Read this site: http://www.kabusa.com/frameset.htm?/index.htm
Kevin at Kab audio makes a great case for why the stock Technics SL-1200 direct drive turntable beats out the so-called 'audiophile' tables costing much more. You can get a new or used one w/in your price range and it's super easy to set up. If you want to upgrade slowly, Kevin at Kab can do it for you in steps. He also has recommendations on phono stages that will suit your budget.
i bought the limited edition gold version of the 1200 and had Kevin do the full mods. the work was excellent. i haven't compared it to anything because i moved out of the country before i had the chance but for the money you're talking about i can't imagine anything that could be better.
thats something i didnt even consider, wow, after reading up on this it seems that may be an excellent way to go for me
I found myself in your exact position not too long ago. What is the rest of your system like? I would recommend that you buy used so that you can try out a table without losing too much if you decide you want to sell at a later date.
I initially bought an older VPI jr in your price range and played around with it for a few months before I decided it wasnt for me. I then tried out a Michell Tecnodec and came to the same conclusion (plus couldnt justify the price). Finally I ended up with the Technics SL-1210 and I do not think it was a downgrade at all.
I'm not saying that you should rush out and get a Technics, but dont discount it either. See if you can sample at least a couple tables in your price range before you come to a conclusion.
Some places you can visit in the DC area are United Home Audio (they carry pro-ject and clearaudio), Gifted Listener (Rega tables), and Deja Vu (a lot of exotic analog stuff).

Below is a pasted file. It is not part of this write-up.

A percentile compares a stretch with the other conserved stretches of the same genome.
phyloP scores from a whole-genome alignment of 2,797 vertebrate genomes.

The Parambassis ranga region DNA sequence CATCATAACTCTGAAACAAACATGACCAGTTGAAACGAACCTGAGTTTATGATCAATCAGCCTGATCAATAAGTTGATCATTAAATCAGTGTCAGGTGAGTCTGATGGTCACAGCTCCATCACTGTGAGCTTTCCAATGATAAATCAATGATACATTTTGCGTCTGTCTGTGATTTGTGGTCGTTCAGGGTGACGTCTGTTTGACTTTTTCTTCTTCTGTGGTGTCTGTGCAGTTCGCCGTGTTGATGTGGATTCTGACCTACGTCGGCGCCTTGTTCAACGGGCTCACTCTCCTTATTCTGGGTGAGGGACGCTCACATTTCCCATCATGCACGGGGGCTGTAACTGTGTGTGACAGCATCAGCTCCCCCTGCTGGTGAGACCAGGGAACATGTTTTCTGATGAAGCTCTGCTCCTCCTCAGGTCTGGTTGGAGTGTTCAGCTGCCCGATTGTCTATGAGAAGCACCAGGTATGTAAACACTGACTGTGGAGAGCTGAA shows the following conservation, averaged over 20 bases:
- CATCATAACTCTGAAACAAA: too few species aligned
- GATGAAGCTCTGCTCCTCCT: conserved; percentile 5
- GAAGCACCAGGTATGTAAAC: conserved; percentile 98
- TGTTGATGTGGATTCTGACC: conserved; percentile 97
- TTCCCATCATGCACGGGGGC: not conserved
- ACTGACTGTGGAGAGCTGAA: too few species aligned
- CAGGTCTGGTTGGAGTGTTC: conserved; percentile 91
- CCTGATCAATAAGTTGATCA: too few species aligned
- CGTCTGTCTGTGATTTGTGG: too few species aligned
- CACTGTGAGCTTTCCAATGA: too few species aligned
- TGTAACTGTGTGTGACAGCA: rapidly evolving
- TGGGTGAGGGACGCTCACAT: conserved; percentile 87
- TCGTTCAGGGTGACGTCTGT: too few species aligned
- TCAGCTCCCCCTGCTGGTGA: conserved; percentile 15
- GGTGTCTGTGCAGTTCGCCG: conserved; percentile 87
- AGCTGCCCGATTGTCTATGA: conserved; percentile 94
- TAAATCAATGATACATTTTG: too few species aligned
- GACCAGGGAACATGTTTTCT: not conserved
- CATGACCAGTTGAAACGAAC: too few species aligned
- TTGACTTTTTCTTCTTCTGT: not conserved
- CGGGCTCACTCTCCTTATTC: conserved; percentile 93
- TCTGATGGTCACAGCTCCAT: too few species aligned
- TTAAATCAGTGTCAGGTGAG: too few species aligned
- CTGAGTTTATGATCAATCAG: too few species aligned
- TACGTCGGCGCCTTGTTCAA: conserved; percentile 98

I too am young (23) and in the DC area. I've been into vinyl for about 5 years now and I find Deja Vu to be the best shop in the area. They have let me, as young kid, play around with hundreds of thousands of dollars worth of equipment. Vu is very friendly and knowledgeable to boot.
When I was in your shoes I went with an MMF-5 I found here on audiogon. If I had to do it all over again I think that I would go the KAB Technics route. Definitely give Kevin a call, he's a nice guy as well.
well, im not gonna run out and do it right away (im terribly broke right now) but within the next couple of months probably. and since united home audio is closest to me, ill probably check that place out either this or next weekend. thanks for giving the newbie lots of help!
I too went with the VPI HW19 JR route. I actually liked and still have it today (10 years later!), although I am looking to upgrade now. I have never listened to the technics tables, so I can't speak for those. Just thought I would throw out another suggestion besides Technics, although those may be fine tables.